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Here’s Why a Pulitzer Prize Finalist and Bestselling Author Use This Ancient System to Stay Organized (It’s Over 250 Years Old)

Going back to the basics is a good thing–sometimes.

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BY Tom Popomaronis - 02 Mar 2019

pulitzer prize finalist and author

PHOTO CREDIT: Getty Images

We live in an age where to get more done, we frequently turn to increasingly complex technology. But there are actually some reasons to think that going the other direction could make us more productive overall. Sometimes, going back to those basics can reap benefits that have been overlooked.

Pulitzer Prize finalist, Lila: An Inquiry Into Morals, written by Robert Pirsig of Zen and the Art of Motorcycle Maintenance fame, was organized and composed almost entirely thanks to Pirsig's highly organized system of note-taking on index cards.

National bestselling author Anne Lamott writes that she keeps index cards everywhere -- kitchen, bedroom, car - and makes sure that she always has one on her when heading out. Her students often ask what she does with the cards after writing on them, but Lamott says it's just the act of writing something down that helps her embed it in her memory.

The roots of the index card go back to the 17th century. Carl Linnaeus, a Swedish inventor who was known as the father of modern taxonomy 'pioneer of information retrieval' , and emerged his need to be more efficient in tracking classifications. Thus, the 'index card system' was born.

I know what you're thinking... "Wait...really, Tom? Index cards?"

Oh yeah. Index cards. Keep going, fellow reader.

Remembering more is one benefit of being a card-carrying eccentric (pun intended), but whether writing something down aids your memory, or you simply rely on the cards to do the remembering for you, there's another huge upside:

Having written it down, your brain can free itself from the conscious task of actively hanging onto a name, an idea, or whatever it may be.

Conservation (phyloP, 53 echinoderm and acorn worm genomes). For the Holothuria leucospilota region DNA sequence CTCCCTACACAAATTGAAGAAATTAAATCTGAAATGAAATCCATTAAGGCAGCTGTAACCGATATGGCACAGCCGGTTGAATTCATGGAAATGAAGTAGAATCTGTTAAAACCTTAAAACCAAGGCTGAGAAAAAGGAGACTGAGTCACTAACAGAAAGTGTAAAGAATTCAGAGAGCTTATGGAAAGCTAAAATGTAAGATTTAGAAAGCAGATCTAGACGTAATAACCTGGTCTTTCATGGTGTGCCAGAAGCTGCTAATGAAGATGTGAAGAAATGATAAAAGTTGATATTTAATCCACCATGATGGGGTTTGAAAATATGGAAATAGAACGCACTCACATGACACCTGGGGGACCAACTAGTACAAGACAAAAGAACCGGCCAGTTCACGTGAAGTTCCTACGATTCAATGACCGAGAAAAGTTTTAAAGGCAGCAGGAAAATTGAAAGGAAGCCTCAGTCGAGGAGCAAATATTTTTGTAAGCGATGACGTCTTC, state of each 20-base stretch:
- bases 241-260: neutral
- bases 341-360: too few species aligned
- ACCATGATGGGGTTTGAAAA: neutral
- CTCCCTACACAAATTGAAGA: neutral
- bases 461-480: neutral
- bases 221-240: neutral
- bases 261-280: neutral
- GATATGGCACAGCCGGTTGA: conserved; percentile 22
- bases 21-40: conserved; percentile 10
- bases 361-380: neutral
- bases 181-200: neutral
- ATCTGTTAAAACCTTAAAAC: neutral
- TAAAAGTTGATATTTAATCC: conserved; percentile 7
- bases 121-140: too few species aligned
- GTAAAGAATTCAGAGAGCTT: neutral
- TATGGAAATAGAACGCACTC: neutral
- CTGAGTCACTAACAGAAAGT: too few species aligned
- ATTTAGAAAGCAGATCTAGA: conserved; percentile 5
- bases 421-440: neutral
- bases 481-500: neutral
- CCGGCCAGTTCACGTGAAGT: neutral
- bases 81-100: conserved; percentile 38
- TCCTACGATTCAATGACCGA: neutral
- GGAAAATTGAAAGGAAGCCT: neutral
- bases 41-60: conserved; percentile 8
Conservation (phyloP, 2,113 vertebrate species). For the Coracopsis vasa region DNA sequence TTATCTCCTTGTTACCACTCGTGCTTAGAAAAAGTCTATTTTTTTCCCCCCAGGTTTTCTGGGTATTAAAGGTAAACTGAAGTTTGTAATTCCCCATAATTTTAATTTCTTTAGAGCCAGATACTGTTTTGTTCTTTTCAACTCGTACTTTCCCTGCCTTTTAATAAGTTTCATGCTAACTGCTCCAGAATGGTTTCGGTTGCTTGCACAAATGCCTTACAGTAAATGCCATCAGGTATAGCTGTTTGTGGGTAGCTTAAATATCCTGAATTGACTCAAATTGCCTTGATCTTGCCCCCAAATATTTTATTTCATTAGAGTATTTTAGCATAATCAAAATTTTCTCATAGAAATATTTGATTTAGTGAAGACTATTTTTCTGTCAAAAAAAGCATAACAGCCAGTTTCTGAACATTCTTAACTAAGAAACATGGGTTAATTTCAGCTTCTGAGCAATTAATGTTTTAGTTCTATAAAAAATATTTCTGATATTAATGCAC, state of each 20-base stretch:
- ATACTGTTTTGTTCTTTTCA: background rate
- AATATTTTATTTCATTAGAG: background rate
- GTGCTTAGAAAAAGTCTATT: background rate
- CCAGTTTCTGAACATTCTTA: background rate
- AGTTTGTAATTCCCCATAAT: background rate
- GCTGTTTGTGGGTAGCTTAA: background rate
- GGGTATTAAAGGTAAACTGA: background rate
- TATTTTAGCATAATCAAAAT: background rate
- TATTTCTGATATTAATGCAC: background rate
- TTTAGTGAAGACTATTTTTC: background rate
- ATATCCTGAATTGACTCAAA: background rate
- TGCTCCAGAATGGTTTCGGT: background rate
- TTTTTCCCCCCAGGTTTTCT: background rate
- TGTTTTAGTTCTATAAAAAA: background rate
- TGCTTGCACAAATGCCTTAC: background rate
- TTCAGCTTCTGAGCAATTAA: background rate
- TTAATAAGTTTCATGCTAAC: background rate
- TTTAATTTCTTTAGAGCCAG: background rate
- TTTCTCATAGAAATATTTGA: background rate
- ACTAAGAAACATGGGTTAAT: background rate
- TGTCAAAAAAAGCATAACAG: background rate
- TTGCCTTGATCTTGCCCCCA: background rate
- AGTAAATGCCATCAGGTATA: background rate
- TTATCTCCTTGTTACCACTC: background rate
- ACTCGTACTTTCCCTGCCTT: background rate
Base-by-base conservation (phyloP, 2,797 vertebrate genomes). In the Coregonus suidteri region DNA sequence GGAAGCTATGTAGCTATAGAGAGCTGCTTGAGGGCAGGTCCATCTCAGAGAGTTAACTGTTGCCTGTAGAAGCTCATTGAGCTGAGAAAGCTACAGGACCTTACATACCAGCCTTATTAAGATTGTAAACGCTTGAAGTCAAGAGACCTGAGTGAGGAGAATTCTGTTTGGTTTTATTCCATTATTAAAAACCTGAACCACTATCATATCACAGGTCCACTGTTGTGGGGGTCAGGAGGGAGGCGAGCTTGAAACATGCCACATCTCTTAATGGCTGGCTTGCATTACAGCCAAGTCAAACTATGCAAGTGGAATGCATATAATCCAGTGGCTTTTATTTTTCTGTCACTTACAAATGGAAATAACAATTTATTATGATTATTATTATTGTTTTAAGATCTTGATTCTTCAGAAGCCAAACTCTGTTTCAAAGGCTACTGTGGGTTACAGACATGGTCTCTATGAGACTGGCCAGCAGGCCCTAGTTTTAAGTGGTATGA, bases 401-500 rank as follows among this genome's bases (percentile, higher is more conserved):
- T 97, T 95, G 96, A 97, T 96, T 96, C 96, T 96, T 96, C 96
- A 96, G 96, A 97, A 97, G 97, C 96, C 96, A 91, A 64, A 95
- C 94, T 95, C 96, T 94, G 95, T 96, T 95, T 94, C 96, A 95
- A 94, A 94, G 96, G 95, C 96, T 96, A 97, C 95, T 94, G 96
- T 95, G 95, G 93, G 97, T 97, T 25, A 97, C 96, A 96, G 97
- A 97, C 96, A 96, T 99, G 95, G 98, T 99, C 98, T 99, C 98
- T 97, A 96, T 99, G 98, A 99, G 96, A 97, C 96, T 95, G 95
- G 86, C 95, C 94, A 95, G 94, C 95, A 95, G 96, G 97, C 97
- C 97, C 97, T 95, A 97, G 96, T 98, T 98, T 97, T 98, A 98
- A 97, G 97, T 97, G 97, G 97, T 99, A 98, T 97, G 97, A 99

This isn't just true for writers, but for everyone.

Rather than clutter up this page with all the benefits of writing things down, I'll just refer you here, and here, and for good measure, here.

But much of what's described in those articles is more pointed toward medium- to long-form writing.

Where does the index card fit in?

Almost anywhere - and that's pretty convenient. But jokes aside...

Writing for any length can be helpful, but often it's hard to find the time to do more than jot down a few words.

And chances are, if you don't have time to write things down, you definitely don't have time to forget. Leaving what you remember to chance, and letting an important name, time, or other detail slip through your fingers can come at a big cost.

Yeah, but that's what smartphones are for, right?

Well, yes.

But there are also reasons to believe that writing by hand is where the full benefits kick in.

Surely that has something to do with why Richard Branson does it. He, and Bill Gates.

And Facebook COO Sheryl Sanders.

And Tim Ferris.

And J.K. Rowling.

That group of people (and it's just a starter pack of pen-to-paper note-takers) isn't wanting for success.

If it works for them, it's got to be worth a try.

Now quickly, go write yourself a note to pick up some index cards on the way home.

P.S. If you're worried about wasting paper (fair point), try to fill up a whole card before moving to the next one. You can fit a lot in 3x5 inches. Also, plant a tree or ten.

 

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